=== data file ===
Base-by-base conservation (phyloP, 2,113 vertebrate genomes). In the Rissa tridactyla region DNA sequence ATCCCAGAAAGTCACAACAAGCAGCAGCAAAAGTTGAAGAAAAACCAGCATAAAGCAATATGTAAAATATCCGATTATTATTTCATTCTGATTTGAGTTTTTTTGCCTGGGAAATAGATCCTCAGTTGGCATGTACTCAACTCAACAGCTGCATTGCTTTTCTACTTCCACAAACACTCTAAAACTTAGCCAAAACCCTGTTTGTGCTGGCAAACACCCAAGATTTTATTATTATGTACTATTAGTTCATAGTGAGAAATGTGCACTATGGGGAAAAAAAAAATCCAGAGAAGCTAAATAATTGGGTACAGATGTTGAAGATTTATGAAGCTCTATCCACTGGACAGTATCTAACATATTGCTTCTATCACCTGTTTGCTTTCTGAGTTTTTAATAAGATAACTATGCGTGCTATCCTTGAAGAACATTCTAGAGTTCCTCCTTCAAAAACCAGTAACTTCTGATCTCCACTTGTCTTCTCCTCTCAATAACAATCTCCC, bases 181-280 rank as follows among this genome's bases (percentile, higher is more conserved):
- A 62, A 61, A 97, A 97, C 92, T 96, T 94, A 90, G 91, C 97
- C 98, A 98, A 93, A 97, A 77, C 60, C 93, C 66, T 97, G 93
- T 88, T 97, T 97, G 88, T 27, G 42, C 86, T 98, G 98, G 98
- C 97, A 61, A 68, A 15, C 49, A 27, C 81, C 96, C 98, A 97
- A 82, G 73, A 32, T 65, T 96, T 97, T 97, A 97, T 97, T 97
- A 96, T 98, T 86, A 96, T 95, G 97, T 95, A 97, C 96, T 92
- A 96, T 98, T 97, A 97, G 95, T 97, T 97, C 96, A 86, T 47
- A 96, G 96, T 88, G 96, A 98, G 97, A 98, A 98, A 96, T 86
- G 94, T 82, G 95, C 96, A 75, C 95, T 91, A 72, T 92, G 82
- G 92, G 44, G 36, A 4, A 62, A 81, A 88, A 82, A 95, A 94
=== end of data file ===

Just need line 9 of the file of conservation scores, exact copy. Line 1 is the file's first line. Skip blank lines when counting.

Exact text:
- A 96, G 96, T 88, G 96, A 98, G 97, A 98, A 98, A 96, T 86